Corporate tax reform must be revenue-neutral because raising new revenue from businesses in light of global competition "isn't realistic," Treasury Secretary Timothy Geithner said in an interview with the Wall Street Journal.
"We can't expect to raise significant additional revenue from business, as a share of GDP, from the corporate tax without hurting our competitive position, without hurting growth. It isn't realistic," Geithner said in the interview.
"We can't raise taxes on individuals to lower business taxes."
In his State of the Union speech on Tuesday, President Barack Obama called for lawmakers to help him cut the corporate tax rate while closing loopholes.
Among the business tax benefits Obama wants to scrap are those letting companies defer taxes on income earned abroad.
Geithner would not say whether the administration would propose such a move. But he said a "level playing field" was a major goal, the Wall Street Journal said.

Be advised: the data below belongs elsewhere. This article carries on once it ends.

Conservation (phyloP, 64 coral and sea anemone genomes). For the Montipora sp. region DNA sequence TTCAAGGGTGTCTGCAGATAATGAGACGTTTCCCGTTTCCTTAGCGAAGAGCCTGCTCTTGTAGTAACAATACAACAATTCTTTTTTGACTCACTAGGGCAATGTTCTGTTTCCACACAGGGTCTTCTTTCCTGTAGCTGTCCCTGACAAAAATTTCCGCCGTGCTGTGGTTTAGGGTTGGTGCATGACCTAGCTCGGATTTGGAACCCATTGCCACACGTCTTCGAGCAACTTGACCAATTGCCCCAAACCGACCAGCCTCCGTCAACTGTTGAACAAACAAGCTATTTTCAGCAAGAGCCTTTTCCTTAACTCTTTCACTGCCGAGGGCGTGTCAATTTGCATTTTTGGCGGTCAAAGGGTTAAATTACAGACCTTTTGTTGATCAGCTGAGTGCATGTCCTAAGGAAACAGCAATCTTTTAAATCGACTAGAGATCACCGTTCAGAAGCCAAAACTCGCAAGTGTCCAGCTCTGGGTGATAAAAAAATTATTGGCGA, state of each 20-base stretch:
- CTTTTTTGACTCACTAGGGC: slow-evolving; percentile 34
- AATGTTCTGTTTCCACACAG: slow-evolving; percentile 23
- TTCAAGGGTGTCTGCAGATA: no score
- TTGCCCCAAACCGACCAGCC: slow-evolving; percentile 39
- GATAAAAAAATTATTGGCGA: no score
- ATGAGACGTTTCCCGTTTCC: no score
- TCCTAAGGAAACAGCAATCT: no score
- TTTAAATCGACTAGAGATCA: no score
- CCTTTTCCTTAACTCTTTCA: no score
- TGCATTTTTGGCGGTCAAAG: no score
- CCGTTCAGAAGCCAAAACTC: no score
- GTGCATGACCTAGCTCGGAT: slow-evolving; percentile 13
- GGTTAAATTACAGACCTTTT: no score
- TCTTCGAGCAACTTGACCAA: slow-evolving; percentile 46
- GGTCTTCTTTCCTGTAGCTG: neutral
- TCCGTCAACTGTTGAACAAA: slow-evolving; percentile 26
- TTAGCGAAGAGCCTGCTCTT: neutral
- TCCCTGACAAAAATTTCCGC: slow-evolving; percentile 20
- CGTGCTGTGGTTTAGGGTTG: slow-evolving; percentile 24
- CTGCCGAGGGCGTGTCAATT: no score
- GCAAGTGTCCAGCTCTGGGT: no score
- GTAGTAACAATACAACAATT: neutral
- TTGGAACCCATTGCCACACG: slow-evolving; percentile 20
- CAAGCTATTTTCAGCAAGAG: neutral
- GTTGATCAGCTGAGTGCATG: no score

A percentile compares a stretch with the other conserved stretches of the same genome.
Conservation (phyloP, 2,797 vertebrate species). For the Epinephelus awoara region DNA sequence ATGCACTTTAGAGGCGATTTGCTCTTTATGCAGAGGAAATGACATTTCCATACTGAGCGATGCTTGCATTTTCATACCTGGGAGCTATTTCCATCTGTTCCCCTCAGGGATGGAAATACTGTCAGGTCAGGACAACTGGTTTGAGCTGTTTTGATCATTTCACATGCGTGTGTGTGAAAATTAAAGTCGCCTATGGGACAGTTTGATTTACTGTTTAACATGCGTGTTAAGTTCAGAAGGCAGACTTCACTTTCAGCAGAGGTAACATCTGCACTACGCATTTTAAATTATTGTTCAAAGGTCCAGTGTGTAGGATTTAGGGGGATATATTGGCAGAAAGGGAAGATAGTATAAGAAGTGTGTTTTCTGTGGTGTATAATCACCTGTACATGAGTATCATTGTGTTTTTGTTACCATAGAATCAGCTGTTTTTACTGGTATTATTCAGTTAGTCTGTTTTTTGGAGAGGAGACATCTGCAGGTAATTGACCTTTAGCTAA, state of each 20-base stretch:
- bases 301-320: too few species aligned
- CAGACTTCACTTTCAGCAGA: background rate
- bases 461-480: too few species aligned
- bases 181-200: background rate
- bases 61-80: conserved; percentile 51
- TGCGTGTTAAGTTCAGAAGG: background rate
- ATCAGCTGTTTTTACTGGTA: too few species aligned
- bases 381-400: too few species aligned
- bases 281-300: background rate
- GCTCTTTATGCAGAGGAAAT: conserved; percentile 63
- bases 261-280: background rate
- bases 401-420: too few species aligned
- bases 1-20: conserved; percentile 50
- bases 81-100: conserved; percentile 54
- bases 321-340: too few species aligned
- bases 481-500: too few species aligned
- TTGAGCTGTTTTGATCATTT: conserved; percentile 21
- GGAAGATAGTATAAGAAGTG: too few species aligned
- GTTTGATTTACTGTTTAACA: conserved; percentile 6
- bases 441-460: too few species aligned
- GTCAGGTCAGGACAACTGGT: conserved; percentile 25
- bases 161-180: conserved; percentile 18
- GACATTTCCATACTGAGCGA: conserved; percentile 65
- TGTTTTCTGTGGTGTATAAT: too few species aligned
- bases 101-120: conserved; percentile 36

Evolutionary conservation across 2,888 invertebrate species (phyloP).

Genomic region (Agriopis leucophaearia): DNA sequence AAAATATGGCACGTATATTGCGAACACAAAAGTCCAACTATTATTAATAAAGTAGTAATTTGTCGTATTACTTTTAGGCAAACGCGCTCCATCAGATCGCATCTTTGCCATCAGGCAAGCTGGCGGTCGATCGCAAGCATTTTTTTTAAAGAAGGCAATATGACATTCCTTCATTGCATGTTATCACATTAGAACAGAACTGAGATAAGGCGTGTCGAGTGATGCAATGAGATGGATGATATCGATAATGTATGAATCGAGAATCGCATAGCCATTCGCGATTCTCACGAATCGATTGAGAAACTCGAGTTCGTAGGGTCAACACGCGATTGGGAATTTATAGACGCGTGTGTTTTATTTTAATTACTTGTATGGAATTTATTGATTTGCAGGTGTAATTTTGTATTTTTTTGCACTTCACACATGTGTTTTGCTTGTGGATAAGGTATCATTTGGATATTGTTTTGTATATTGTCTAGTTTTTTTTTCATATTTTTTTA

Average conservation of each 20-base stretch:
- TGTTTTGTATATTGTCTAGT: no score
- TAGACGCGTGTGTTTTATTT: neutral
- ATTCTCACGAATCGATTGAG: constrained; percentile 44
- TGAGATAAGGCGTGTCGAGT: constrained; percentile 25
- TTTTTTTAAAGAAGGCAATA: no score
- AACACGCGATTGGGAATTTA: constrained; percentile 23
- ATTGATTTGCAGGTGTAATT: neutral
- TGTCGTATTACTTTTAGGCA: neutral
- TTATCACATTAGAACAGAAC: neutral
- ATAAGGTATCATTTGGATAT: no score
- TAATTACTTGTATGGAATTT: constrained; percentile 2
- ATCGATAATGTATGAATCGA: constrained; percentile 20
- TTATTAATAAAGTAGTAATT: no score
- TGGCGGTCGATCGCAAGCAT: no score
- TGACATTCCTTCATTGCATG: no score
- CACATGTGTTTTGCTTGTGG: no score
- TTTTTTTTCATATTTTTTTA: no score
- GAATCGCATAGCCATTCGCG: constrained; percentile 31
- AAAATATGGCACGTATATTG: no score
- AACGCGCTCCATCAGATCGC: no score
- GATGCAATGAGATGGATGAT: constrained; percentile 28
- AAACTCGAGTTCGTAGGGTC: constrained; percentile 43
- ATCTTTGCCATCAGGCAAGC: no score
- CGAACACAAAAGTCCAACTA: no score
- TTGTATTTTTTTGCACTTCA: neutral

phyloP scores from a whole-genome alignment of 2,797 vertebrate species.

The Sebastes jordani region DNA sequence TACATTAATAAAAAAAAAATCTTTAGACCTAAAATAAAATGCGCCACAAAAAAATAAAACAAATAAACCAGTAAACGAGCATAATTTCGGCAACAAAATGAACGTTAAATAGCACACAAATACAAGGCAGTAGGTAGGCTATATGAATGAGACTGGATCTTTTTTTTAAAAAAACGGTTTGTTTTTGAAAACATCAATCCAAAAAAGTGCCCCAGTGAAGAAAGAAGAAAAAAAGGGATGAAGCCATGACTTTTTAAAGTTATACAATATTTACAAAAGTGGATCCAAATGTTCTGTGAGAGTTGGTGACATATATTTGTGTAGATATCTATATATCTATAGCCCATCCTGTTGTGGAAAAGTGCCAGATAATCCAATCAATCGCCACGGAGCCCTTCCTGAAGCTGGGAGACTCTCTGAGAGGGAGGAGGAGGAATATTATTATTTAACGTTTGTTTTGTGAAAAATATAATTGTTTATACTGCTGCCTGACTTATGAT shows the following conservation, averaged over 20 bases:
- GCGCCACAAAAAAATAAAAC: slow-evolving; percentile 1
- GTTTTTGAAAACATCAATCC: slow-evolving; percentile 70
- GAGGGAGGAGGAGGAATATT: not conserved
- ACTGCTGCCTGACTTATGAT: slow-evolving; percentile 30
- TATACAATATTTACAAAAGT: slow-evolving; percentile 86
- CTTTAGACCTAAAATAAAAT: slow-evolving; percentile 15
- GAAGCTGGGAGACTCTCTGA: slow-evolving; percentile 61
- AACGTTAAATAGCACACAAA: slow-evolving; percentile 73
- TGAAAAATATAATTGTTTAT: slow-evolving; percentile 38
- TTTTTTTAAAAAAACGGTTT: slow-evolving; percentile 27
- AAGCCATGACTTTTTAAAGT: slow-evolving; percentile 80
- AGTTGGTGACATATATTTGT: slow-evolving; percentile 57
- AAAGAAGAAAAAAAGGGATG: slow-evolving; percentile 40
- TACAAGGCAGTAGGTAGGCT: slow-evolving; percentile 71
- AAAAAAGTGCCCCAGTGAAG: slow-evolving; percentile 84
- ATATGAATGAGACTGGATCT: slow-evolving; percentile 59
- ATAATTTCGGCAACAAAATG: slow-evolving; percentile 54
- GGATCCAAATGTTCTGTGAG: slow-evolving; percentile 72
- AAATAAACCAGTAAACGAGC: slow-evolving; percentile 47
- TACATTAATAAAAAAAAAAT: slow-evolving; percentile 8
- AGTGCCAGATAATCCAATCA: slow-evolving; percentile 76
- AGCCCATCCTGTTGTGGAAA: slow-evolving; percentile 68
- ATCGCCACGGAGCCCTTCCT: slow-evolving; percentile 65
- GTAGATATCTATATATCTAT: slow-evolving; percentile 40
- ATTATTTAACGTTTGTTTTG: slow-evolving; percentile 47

Geithner also said it was worth looking at enterprises that are taxed as individuals rather than corporations.
"A lot of people have suggested that we look at business income generated outside what we call the corporate sector," he said. "There is a lot of income there and many of the distortions in the corporate sector affect them too."
While Republicans and Democrats agree the top 35 percent corporate tax rate is too steep, they clash over how to fund a rate cut. Obama on Tuesday repeated his position that any cut must be offset so as not to inflate the deficit.
In the interview, Geithner said the reform effort was still in the early stages and that the administration wanted to hear ideas from both Democratic and Republican leaders.
"We're in the first inning. We're going to keep consulting, with key committee chairman, with ranking (senior) members, with other stakeholders," he said. "Everybody who looks at the current system says: 'We can do better than this'. And there's a lot of interest in doing it."
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